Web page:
Filter Manufacturers Council – Cabin Air Filters

Cabin Air Filters

12/03/06

Fires Fan Filter Sales


by Kevin Loewen

While devastating in most ways, the fires that burned in California may present customer-service and sales opportunities for mechanical repair shops.

As the fires burned, many vehicles were been exposed to days and, in some cases, weeks of soot-filled air.  The increased pollution promises to shorten the life expectancy of engine and cabin air filters.  Everything that has a filter probably needs a new filter.

Chris Greeson, senior technical services manager for Wix Filtration Products and chairman of the Motor Equipment Manufacturers Association’s (MEMA) Filter Manufacturers Council, said that while the soot isn’t highly abrasive, it does have the ability to plug up engine and cabin air filters and restrict airflow.

“I honestly believe the cabin air filter is going to be the more critical,” Greeson said.  “The modern engine air filter has a ton of capacity, so it won’t be as quickly affected.”

Greeson said many newer vehicles are equipped with cabin air filters, often without the owner realizing it, which means their replacement is often overlooked.  “Vehicles with cabin air filters are generally designed to be replaced every 10,000 to 15,000, miles anyway,” he said.  “This is obviously going to cut their life cycle, and many are going to need to be replaced.”

If cabin filters become restricted, the operation of the heating and air-conditioning systems and the quality of the air in vehicle can be affected, Greeson said.  “You can actually end up with poorer air quality than if you had no filter at all,” he said, “which can have an effect on people with conditions such as asthma.”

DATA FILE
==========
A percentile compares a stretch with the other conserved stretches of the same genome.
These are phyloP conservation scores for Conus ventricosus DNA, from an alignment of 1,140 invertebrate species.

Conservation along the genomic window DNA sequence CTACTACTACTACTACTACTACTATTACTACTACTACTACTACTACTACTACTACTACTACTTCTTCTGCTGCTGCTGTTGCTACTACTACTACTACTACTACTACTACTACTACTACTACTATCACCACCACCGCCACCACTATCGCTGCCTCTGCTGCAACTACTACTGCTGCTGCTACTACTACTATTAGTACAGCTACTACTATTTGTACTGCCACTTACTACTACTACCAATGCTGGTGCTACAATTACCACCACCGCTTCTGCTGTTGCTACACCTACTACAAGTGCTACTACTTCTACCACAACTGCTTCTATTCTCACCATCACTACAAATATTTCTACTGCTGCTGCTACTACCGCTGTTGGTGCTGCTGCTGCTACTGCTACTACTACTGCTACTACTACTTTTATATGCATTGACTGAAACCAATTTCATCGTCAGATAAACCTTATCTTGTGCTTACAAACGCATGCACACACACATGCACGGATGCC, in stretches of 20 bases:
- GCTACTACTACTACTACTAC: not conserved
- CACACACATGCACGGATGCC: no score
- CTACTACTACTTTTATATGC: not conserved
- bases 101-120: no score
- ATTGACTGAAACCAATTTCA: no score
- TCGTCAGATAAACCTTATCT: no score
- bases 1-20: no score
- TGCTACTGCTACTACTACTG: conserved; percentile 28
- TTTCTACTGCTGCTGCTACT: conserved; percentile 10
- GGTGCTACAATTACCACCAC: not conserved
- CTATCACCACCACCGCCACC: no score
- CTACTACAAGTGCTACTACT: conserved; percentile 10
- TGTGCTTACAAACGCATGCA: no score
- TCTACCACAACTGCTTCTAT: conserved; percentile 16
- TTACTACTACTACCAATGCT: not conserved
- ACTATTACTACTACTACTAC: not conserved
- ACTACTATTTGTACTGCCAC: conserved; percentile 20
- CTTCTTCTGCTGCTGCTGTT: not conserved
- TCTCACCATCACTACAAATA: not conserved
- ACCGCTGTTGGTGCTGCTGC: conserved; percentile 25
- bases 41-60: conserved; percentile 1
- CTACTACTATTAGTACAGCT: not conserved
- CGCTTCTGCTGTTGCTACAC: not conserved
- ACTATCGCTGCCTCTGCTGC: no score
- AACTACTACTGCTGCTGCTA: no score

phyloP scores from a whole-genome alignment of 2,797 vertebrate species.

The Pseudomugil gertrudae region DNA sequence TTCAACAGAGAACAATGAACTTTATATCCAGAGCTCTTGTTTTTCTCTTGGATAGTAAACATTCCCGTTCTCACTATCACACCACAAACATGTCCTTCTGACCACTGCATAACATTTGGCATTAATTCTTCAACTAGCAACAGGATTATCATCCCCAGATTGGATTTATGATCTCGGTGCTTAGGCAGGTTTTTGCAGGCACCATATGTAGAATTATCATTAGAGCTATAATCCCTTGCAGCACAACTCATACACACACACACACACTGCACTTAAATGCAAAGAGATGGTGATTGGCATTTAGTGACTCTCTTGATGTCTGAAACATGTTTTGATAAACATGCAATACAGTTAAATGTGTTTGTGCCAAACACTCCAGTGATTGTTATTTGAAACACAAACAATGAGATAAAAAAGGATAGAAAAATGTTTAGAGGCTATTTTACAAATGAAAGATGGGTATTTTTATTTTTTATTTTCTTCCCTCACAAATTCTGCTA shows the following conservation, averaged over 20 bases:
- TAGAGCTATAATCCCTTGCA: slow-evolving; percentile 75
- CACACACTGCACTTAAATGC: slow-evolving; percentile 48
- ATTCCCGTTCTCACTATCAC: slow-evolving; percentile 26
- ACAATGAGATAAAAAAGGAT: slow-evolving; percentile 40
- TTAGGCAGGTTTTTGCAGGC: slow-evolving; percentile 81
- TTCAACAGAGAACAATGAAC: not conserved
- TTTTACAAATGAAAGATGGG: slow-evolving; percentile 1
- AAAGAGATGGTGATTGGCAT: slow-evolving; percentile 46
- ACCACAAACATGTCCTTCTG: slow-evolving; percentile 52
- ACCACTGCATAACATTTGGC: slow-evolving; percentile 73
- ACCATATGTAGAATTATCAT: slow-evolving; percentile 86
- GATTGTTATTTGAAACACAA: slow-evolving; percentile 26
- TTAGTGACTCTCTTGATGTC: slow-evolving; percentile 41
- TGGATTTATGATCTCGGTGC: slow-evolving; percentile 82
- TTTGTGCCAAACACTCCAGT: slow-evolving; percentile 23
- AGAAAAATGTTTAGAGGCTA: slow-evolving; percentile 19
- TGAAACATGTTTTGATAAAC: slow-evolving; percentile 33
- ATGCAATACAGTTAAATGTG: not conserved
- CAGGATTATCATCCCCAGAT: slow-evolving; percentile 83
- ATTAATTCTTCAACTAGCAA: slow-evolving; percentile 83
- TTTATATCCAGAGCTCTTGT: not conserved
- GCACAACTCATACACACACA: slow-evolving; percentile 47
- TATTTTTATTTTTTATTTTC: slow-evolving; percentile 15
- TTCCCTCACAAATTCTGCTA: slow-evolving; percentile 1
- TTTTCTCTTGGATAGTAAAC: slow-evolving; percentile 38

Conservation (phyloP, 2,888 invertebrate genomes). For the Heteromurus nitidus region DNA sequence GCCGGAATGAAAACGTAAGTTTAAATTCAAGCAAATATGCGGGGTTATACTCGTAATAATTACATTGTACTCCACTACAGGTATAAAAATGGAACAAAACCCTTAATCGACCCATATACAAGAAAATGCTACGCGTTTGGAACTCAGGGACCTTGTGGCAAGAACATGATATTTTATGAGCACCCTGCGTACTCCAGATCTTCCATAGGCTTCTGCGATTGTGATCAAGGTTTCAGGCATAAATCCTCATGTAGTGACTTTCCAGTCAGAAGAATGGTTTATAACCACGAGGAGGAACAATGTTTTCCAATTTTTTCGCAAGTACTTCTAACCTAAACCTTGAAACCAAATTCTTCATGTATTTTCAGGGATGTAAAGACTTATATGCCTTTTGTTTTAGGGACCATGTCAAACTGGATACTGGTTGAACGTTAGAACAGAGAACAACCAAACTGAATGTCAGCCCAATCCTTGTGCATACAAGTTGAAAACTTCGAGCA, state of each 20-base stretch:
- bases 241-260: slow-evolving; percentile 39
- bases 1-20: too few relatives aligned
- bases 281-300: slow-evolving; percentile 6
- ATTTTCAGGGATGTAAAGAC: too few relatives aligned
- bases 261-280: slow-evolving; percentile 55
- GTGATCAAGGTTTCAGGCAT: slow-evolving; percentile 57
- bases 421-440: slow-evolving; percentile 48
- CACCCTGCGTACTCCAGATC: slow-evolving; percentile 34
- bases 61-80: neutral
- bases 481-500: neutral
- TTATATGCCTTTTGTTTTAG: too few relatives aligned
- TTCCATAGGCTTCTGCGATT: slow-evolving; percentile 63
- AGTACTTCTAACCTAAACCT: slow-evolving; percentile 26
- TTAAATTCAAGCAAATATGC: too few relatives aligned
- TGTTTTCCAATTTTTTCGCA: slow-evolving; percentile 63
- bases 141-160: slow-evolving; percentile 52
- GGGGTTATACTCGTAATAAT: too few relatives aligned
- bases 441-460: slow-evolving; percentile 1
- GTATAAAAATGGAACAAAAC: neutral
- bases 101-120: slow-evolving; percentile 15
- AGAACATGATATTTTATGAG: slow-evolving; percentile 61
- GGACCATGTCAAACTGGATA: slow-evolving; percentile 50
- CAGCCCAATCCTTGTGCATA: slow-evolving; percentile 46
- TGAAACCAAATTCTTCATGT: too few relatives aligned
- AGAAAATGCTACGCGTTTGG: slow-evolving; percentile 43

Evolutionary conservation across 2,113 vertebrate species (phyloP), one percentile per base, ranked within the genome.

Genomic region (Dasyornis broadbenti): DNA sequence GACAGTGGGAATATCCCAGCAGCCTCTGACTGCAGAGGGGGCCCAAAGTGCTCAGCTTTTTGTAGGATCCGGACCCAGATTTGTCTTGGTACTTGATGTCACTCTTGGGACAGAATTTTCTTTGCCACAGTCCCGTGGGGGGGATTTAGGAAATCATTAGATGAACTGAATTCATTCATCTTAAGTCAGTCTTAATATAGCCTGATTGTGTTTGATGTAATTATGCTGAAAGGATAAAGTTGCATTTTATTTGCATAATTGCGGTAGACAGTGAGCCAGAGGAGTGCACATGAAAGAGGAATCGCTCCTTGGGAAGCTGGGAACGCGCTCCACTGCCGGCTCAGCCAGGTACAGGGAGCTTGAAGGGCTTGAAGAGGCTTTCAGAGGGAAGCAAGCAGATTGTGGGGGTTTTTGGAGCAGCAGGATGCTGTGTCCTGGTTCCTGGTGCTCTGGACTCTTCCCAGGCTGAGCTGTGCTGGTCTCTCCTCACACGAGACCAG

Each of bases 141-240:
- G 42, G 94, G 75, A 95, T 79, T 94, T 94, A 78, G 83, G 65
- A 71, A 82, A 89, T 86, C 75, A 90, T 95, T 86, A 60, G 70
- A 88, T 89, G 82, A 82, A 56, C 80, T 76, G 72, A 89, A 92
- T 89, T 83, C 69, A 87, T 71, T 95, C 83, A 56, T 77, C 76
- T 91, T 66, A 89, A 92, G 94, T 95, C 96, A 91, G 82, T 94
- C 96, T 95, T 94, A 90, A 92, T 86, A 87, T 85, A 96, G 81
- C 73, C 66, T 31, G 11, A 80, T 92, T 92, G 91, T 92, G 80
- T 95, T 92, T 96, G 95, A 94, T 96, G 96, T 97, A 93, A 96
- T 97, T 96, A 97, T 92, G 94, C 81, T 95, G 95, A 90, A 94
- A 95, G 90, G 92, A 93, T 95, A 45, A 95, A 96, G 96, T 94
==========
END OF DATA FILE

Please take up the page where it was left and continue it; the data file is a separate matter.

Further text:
Added contamination on engine air filters could have a noticeable effect on vehicles with filters that are already marginal, Greeson said, resulting in a rich mixture, high emissions readings, loss of power, poor fuel economy, and, possibly, the check-engine light coming on.

Greeson said more vehicles might be affected if the contamination is exposed to water, which helps plug the filter.  He said that because many newer air intake systems are mounted low near the front of the vehicle, rainwater can get sucked into the intake.

Another concern is vehicles that are running aftermarket air-intake systems, Greeson said, which often achieve higher airflow by sacrificing filtration efficiency.  “We recommend filters be a minimum of 98 percent efficient (by SAE J726 testing standards),” he said, “but some of these filters that we’ve tested are down in the 70s and low 80s.  If you start out that way and then expose it to this level of contamination, it can really play havoc with the fuel injectors.  They may want to go back to the original system during periods of high contamination.”

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